Man Made: A Memoir of My Body

Ken Baker, Author Jeremy P. Tarcher $23.95 (284p) ISBN 978-1-58542-083-4
Describing the locker-room banter of his college hockey team, Baker writes, ""They don't realize how lucky they are. If they like a girl, just about the only thing stopping them from being with her is the girl. I also have to contend with myself."" While locker-room epiphanies are ubiquitous in male gender studies, Baker's memoir about struggling with masculinity in contemporary culture is unique. Throughout his adolescence and early adult life, he suffered from a massive overabundance of prolactin--the hormone that allows females to produce milk. This imbalance, caused by a benign tumor in Baker's brain, engendered a host of physical problems, such as impotence, excess fat on his hips and breasts and sensitive nipples that would occasionally excrete a milky substance. While much of the book traces Baker's long medical quest for the cause of these unsettling symptoms, the heart of the book is a meditation on how society constructs maleness and what happens to men who do not fit the mold. Baker's account of his boyhood is well observed but ordinary, while his detailing of his adult romantic life is painfully adroit. Some of the best parts of the book show Baker's growing awareness of the role that homophobia plays in constituting ""appropriate"" social maleness: from seeing his father making fun of ""faggots"" in his youth to covering gay activist protests against Pat Robertson's homophobic religious views. A senior writer at US Weekly, Baker has a breezy journalistic style that may attract those outside the realm of gender studies. While his specific medical problem may be too singular to interest a mass readership, his contemplation of the social prisons of gender and sexuality is not. Agent, Jane Dystel. (Mar.)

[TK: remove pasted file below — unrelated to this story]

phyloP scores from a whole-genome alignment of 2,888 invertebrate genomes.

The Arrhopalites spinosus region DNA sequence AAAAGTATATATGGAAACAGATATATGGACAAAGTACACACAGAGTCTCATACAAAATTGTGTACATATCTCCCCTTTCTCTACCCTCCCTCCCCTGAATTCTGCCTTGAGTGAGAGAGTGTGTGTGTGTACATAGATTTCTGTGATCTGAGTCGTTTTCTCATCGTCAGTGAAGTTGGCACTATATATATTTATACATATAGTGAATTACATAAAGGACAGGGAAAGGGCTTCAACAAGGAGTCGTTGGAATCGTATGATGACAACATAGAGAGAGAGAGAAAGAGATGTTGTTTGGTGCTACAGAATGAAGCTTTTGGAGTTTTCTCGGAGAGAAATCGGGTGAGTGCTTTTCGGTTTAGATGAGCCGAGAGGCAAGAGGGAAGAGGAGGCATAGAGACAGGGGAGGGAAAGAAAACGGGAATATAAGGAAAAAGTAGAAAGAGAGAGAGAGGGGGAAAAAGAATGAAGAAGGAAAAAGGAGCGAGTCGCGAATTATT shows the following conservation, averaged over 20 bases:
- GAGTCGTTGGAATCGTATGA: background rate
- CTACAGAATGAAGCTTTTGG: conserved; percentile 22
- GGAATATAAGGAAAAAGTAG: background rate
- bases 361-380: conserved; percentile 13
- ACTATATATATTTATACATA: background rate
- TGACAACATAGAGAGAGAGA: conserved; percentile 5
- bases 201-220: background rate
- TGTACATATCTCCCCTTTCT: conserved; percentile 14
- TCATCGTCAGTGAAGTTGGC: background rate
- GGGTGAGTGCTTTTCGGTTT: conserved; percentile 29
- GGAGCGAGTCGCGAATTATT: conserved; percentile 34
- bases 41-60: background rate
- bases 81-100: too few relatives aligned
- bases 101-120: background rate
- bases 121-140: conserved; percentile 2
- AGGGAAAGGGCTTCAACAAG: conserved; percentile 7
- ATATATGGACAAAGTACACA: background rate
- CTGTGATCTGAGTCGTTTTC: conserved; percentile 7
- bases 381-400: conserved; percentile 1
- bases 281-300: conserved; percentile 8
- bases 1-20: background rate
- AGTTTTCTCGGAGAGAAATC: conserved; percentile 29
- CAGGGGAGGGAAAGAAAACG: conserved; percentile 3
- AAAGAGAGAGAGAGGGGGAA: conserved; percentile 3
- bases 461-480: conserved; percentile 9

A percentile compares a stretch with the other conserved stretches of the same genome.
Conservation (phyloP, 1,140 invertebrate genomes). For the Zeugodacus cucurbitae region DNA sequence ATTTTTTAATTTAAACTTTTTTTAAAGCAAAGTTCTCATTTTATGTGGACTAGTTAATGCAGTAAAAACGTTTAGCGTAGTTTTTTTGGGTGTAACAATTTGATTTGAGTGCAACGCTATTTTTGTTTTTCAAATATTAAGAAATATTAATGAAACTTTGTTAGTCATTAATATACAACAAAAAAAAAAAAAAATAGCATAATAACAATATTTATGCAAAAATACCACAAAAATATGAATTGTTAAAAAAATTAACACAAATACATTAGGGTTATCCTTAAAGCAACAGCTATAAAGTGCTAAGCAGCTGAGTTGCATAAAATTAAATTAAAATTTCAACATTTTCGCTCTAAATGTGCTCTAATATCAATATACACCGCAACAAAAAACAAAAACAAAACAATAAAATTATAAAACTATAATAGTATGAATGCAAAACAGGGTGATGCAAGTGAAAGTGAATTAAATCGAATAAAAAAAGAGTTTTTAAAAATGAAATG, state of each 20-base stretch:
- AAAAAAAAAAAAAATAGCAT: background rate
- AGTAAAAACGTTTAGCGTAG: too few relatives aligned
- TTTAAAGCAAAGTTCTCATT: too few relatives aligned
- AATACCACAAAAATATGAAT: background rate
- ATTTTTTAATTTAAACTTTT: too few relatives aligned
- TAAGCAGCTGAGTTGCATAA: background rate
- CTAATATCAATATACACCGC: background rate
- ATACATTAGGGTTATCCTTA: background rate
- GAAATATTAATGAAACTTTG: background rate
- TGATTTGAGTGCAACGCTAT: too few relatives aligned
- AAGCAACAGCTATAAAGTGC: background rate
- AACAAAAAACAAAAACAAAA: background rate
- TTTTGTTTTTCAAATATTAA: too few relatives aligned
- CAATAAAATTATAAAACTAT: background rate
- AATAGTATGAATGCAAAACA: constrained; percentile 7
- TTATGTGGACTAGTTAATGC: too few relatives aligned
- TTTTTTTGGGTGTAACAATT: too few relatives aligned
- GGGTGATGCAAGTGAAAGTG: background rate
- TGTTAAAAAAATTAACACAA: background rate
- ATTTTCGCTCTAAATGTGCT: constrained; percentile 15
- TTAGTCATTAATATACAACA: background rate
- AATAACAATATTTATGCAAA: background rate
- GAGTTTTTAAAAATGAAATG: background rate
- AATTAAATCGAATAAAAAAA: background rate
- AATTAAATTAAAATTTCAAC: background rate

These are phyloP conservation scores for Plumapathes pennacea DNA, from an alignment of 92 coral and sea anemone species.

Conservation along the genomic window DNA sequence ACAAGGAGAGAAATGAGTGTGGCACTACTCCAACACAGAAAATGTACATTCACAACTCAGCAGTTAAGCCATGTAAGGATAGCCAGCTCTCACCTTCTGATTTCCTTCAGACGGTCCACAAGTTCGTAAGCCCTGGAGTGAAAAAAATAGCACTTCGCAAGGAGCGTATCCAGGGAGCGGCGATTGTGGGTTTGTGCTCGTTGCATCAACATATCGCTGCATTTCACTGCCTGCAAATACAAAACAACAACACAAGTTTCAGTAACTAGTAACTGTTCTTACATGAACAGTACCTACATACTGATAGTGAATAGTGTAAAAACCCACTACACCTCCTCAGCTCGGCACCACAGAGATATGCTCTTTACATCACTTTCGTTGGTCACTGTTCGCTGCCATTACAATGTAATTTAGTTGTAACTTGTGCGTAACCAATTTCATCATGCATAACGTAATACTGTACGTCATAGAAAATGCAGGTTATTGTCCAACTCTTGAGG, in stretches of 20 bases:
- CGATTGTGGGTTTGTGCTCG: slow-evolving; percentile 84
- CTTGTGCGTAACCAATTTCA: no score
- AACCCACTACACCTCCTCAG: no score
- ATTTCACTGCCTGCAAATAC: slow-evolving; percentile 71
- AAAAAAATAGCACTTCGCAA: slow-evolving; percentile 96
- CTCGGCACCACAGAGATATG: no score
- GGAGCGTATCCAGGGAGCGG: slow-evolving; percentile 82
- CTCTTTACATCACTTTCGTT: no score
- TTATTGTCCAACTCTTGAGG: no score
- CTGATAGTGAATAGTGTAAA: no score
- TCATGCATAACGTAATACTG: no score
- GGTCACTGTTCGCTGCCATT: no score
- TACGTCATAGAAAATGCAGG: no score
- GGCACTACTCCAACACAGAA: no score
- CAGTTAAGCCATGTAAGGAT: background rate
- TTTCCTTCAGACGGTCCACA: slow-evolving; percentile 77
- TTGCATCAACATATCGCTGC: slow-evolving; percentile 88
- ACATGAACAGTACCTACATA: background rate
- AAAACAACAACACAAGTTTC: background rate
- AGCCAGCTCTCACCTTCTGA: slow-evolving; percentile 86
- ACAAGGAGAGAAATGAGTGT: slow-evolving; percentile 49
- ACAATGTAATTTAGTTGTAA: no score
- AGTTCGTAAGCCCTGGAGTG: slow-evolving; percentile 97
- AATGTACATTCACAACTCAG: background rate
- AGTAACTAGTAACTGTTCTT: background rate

Reviewed on: 03/01/2001
Release date: 03/01/2001
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